Myanmar nuns show solidarity with anti-coup protesters

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Nuns show the three-finger salute outside the Chinese Embassy in Yangon, Myanmar, Feb. 11, 2021, as they protest against the military coup and demand the release of elected leader Aung San Suu Kyi. (CNS/Reuters)

Yangon, Myanmar — Catholic nuns, priests and laypeople have joined protests in Buddhist-majority Myanmar following the Feb. 1 coup.

Ucanews.com reported that hundreds of Catholics, including dozens of nuns, marched on the streets of Yangon Feb. 14 and recited prayers and the rosary.

Youths held placards reading "Free Aung San Suu Kyi" and "We support CDM," the latter referring to the civil disobedience movement.

Nuns from various congregations have shown solidarity with the people of Myanmar by marching on the streets, saying prayers at convents and offering snacks to protesters in Yangon and elsewhere, ucanews.com reported.

In the Christian stronghold of Kachin state, nuns stood at the entrance of a church compound while holding placards that read "No to dictatorship" and "Listen to the voices of people," while protesters swarmed the streets of Myitkyina, the state's capital city, Feb. 14.

Nationwide anti-coup protests have intensified for nine consecutive days in Yangon, Mandalay, villages and the ethnic regions of Kachin and Chin states, ucanews.com reported.

Late Feb. 14, security forces opened fire to disperse protesters at a power plant in Myitkyina, according to video footage shared on Facebook. Soldiers had been deployed to power plants in Kachin, sparking a confrontation with protesters. Earlier, armored vehicles were seen in commercial hubs, according to media reports. On Feb. 15, the internet in Myanmar was shut down from 1 a.m. to 9 a.m.

Some 15 embassies, including those of the European Union and Britain, issued a statement late Feb. 15 calling on security forces to refrain from violence against demonstrators and civilians who are protesting the overthrow "of their legitimate government."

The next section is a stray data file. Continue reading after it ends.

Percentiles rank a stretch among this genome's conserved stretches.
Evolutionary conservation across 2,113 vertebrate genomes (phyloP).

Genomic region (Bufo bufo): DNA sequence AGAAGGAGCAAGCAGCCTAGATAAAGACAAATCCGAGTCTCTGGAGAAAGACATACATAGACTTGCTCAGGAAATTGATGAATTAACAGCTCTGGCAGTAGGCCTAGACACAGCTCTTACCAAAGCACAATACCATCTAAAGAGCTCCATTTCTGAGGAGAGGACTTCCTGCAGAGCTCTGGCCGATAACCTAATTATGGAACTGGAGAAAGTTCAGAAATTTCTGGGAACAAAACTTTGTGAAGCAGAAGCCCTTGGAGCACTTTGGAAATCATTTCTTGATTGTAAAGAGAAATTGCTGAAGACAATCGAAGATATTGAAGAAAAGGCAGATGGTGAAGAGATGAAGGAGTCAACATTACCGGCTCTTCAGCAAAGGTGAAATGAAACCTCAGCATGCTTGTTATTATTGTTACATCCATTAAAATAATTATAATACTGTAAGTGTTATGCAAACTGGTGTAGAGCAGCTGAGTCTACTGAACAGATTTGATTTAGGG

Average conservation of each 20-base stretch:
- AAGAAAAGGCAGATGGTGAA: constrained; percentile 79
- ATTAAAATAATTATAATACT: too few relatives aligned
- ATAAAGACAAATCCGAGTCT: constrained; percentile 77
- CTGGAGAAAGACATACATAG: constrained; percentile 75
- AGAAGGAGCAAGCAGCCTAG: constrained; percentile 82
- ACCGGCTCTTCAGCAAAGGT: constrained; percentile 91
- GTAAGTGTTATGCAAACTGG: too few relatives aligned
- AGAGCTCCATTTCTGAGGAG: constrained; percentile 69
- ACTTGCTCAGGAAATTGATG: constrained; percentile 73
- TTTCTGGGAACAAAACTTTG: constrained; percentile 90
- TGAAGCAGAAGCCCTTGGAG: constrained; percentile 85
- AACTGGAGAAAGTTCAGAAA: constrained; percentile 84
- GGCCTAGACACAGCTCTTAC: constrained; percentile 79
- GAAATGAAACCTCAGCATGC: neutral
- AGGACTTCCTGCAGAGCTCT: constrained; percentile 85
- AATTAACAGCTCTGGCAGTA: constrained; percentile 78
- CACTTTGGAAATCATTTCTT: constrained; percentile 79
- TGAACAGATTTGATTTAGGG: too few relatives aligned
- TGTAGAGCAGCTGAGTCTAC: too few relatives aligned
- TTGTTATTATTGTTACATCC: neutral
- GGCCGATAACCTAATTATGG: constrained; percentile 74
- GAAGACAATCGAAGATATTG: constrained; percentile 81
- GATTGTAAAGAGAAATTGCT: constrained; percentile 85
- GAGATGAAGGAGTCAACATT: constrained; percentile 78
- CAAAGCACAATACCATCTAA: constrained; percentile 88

The U.N.'s 47-member Human Rights Council has called on Myanmar's military to restore civilian rule and immediately release civilian leader Aung San Suu Kyi. China and Russia disassociated themselves from the consensus and said the coup was Myanmar's internal affair.

The Vatican said it has been following with "great attention and deep concern" the developments in Myanmar, which Pope Francis visited in November 2017.

"In this most delicate moment, the Holy See wishes to assure once again its spiritual closeness, prayer and solidarity with the people of Myanmar," Archbishop Ivan Jurkovic, the Holy See's permanent observer to the U.N. Human Rights Council, said Feb. 12.

"The Holy See also implores that those who hold responsibility in the country will place themselves, and their actions, with sincere willingness at the service of the common good of fundamental human and civil rights, of promoting social justice and national stability, for a harmonious, democratic and peaceful coexistence."

Francis has expressed his solidarity with the people of Myanmar and called for the release of detained leaders, including Suu Kyi.

The impoverished Southeast Asian nation was under military rule for more than five decades, but the democracy experiment with political, economic and social freedoms that began in 2011 was ended by the military coup.

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